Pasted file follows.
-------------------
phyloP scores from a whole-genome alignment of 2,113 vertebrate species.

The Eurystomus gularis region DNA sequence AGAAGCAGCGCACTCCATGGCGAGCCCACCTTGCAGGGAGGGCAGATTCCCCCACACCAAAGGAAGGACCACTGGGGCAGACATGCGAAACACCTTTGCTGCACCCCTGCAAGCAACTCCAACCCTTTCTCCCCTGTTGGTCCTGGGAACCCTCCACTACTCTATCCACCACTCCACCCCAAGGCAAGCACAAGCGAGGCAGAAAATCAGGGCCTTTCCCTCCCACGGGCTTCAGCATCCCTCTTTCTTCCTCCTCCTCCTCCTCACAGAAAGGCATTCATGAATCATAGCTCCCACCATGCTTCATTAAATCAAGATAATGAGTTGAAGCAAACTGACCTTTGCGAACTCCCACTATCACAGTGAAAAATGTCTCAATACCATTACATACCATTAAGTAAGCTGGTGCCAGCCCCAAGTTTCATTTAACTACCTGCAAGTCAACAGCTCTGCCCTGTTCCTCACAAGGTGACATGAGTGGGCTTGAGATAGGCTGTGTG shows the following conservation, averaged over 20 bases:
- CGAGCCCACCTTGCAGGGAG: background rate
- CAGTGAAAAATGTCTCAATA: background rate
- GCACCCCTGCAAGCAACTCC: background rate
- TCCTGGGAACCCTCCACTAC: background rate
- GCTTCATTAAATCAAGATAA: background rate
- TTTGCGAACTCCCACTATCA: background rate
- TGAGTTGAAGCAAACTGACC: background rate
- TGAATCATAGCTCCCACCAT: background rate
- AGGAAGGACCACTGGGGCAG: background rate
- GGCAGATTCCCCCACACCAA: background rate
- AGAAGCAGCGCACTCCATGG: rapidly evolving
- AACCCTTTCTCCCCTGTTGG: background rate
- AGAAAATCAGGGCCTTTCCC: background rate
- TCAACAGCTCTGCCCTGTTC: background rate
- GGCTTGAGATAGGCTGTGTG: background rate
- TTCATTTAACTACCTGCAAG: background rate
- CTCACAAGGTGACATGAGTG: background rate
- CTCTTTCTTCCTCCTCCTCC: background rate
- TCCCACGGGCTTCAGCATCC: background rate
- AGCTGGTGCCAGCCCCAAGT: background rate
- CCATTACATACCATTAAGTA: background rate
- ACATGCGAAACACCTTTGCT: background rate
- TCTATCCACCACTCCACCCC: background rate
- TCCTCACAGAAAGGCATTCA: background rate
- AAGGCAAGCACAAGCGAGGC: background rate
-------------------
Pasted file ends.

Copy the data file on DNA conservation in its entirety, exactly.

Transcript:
phyloP scores from a whole-genome alignment of 2,113 vertebrate species.

The Eurystomus gularis region DNA sequence AGAAGCAGCGCACTCCATGGCGAGCCCACCTTGCAGGGAGGGCAGATTCCCCCACACCAAAGGAAGGACCACTGGGGCAGACATGCGAAACACCTTTGCTGCACCCCTGCAAGCAACTCCAACCCTTTCTCCCCTGTTGGTCCTGGGAACCCTCCACTACTCTATCCACCACTCCACCCCAAGGCAAGCACAAGCGAGGCAGAAAATCAGGGCCTTTCCCTCCCACGGGCTTCAGCATCCCTCTTTCTTCCTCCTCCTCCTCCTCACAGAAAGGCATTCATGAATCATAGCTCCCACCATGCTTCATTAAATCAAGATAATGAGTTGAAGCAAACTGACCTTTGCGAACTCCCACTATCACAGTGAAAAATGTCTCAATACCATTACATACCATTAAGTAAGCTGGTGCCAGCCCCAAGTTTCATTTAACTACCTGCAAGTCAACAGCTCTGCCCTGTTCCTCACAAGGTGACATGAGTGGGCTTGAGATAGGCTGTGTG shows the following conservation, averaged over 20 bases:
- CGAGCCCACCTTGCAGGGAG: background rate
- CAGTGAAAAATGTCTCAATA: background rate
- GCACCCCTGCAAGCAACTCC: background rate
- TCCTGGGAACCCTCCACTAC: background rate
- GCTTCATTAAATCAAGATAA: background rate
- TTTGCGAACTCCCACTATCA: background rate
- TGAGTTGAAGCAAACTGACC: background rate
- TGAATCATAGCTCCCACCAT: background rate
- AGGAAGGACCACTGGGGCAG: background rate
- GGCAGATTCCCCCACACCAA: background rate
- AGAAGCAGCGCACTCCATGG: rapidly evolving
- AACCCTTTCTCCCCTGTTGG: background rate
- AGAAAATCAGGGCCTTTCCC: background rate
- TCAACAGCTCTGCCCTGTTC: background rate
- GGCTTGAGATAGGCTGTGTG: background rate
- TTCATTTAACTACCTGCAAG: background rate
- CTCACAAGGTGACATGAGTG: background rate
- CTCTTTCTTCCTCCTCCTCC: background rate
- TCCCACGGGCTTCAGCATCC: background rate
- AGCTGGTGCCAGCCCCAAGT: background rate
- CCATTACATACCATTAAGTA: background rate
- ACATGCGAAACACCTTTGCT: background rate
- TCTATCCACCACTCCACCCC: background rate
- TCCTCACAGAAAGGCATTCA: background rate
- AAGGCAAGCACAAGCGAGGC: background rate